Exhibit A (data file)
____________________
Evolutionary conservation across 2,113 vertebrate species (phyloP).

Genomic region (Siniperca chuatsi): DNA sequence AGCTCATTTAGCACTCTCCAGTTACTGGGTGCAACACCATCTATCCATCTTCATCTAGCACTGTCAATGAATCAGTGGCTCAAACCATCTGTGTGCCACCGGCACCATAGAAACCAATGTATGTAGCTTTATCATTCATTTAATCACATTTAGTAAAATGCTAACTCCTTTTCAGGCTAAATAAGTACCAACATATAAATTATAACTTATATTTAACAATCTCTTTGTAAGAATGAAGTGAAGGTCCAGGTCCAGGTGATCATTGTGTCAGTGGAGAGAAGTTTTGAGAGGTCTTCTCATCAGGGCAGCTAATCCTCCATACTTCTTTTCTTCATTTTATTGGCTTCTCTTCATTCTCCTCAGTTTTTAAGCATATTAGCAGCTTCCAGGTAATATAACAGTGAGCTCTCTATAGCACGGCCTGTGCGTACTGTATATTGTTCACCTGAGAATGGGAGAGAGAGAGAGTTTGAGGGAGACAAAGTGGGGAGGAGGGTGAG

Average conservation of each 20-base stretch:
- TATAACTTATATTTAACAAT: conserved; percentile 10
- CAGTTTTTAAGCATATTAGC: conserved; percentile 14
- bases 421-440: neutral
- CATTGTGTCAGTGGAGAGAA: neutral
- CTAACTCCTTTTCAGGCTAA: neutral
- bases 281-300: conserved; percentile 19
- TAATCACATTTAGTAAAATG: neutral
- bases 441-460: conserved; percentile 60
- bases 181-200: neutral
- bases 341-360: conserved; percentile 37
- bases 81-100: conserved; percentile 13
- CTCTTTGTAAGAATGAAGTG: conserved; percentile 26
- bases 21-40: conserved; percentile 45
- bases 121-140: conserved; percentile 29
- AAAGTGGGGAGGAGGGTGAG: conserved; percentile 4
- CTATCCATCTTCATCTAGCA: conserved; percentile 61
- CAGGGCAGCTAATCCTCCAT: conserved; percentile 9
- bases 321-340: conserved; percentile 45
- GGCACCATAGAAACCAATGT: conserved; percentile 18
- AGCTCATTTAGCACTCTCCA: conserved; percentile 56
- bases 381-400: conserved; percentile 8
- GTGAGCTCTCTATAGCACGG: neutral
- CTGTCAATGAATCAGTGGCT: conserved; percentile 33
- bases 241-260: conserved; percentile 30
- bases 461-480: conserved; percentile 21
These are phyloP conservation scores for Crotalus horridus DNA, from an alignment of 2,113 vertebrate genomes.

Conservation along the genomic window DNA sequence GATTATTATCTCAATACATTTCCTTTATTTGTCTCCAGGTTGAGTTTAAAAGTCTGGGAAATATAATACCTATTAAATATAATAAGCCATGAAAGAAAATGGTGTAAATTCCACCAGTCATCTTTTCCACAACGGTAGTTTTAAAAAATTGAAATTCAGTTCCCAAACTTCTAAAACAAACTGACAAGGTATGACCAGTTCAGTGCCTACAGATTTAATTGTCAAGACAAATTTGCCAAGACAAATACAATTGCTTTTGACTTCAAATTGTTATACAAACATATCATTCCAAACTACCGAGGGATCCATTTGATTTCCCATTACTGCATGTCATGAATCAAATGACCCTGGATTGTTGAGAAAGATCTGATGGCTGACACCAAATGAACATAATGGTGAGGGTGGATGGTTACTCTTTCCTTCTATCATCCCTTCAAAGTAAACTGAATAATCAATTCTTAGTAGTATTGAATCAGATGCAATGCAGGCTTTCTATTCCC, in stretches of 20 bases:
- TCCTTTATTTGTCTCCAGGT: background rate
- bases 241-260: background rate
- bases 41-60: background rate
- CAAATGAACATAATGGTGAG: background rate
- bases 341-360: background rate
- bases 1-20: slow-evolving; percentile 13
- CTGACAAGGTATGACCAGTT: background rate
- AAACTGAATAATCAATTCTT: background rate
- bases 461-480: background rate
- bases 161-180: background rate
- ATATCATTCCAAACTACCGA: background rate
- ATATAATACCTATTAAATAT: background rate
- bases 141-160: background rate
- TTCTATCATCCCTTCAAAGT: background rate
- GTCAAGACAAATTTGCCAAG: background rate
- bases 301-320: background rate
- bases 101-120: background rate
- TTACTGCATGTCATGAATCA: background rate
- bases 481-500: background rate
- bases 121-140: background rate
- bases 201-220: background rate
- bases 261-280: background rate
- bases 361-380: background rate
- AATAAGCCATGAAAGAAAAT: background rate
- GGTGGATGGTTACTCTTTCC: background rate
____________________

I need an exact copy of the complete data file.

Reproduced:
Evolutionary conservation across 2,113 vertebrate species (phyloP).

Genomic region (Siniperca chuatsi): DNA sequence AGCTCATTTAGCACTCTCCAGTTACTGGGTGCAACACCATCTATCCATCTTCATCTAGCACTGTCAATGAATCAGTGGCTCAAACCATCTGTGTGCCACCGGCACCATAGAAACCAATGTATGTAGCTTTATCATTCATTTAATCACATTTAGTAAAATGCTAACTCCTTTTCAGGCTAAATAAGTACCAACATATAAATTATAACTTATATTTAACAATCTCTTTGTAAGAATGAAGTGAAGGTCCAGGTCCAGGTGATCATTGTGTCAGTGGAGAGAAGTTTTGAGAGGTCTTCTCATCAGGGCAGCTAATCCTCCATACTTCTTTTCTTCATTTTATTGGCTTCTCTTCATTCTCCTCAGTTTTTAAGCATATTAGCAGCTTCCAGGTAATATAACAGTGAGCTCTCTATAGCACGGCCTGTGCGTACTGTATATTGTTCACCTGAGAATGGGAGAGAGAGAGAGTTTGAGGGAGACAAAGTGGGGAGGAGGGTGAG

Average conservation of each 20-base stretch:
- TATAACTTATATTTAACAAT: conserved; percentile 10
- CAGTTTTTAAGCATATTAGC: conserved; percentile 14
- bases 421-440: neutral
- CATTGTGTCAGTGGAGAGAA: neutral
- CTAACTCCTTTTCAGGCTAA: neutral
- bases 281-300: conserved; percentile 19
- TAATCACATTTAGTAAAATG: neutral
- bases 441-460: conserved; percentile 60
- bases 181-200: neutral
- bases 341-360: conserved; percentile 37
- bases 81-100: conserved; percentile 13
- CTCTTTGTAAGAATGAAGTG: conserved; percentile 26
- bases 21-40: conserved; percentile 45
- bases 121-140: conserved; percentile 29
- AAAGTGGGGAGGAGGGTGAG: conserved; percentile 4
- CTATCCATCTTCATCTAGCA: conserved; percentile 61
- CAGGGCAGCTAATCCTCCAT: conserved; percentile 9
- bases 321-340: conserved; percentile 45
- GGCACCATAGAAACCAATGT: conserved; percentile 18
- AGCTCATTTAGCACTCTCCA: conserved; percentile 56
- bases 381-400: conserved; percentile 8
- GTGAGCTCTCTATAGCACGG: neutral
- CTGTCAATGAATCAGTGGCT: conserved; percentile 33
- bases 241-260: conserved; percentile 30
- bases 461-480: conserved; percentile 21
These are phyloP conservation scores for Crotalus horridus DNA, from an alignment of 2,113 vertebrate genomes.

Conservation along the genomic window DNA sequence GATTATTATCTCAATACATTTCCTTTATTTGTCTCCAGGTTGAGTTTAAAAGTCTGGGAAATATAATACCTATTAAATATAATAAGCCATGAAAGAAAATGGTGTAAATTCCACCAGTCATCTTTTCCACAACGGTAGTTTTAAAAAATTGAAATTCAGTTCCCAAACTTCTAAAACAAACTGACAAGGTATGACCAGTTCAGTGCCTACAGATTTAATTGTCAAGACAAATTTGCCAAGACAAATACAATTGCTTTTGACTTCAAATTGTTATACAAACATATCATTCCAAACTACCGAGGGATCCATTTGATTTCCCATTACTGCATGTCATGAATCAAATGACCCTGGATTGTTGAGAAAGATCTGATGGCTGACACCAAATGAACATAATGGTGAGGGTGGATGGTTACTCTTTCCTTCTATCATCCCTTCAAAGTAAACTGAATAATCAATTCTTAGTAGTATTGAATCAGATGCAATGCAGGCTTTCTATTCCC, in stretches of 20 bases:
- TCCTTTATTTGTCTCCAGGT: background rate
- bases 241-260: background rate
- bases 41-60: background rate
- CAAATGAACATAATGGTGAG: background rate
- bases 341-360: background rate
- bases 1-20: slow-evolving; percentile 13
- CTGACAAGGTATGACCAGTT: background rate
- AAACTGAATAATCAATTCTT: background rate
- bases 461-480: background rate
- bases 161-180: background rate
- ATATCATTCCAAACTACCGA: background rate
- ATATAATACCTATTAAATAT: background rate
- bases 141-160: background rate
- TTCTATCATCCCTTCAAAGT: background rate
- GTCAAGACAAATTTGCCAAG: background rate
- bases 301-320: background rate
- bases 101-120: background rate
- TTACTGCATGTCATGAATCA: background rate
- bases 481-500: background rate
- bases 121-140: background rate
- bases 201-220: background rate
- bases 261-280: background rate
- bases 361-380: background rate
- AATAAGCCATGAAAGAAAAT: background rate
- GGTGGATGGTTACTCTTTCC: background rate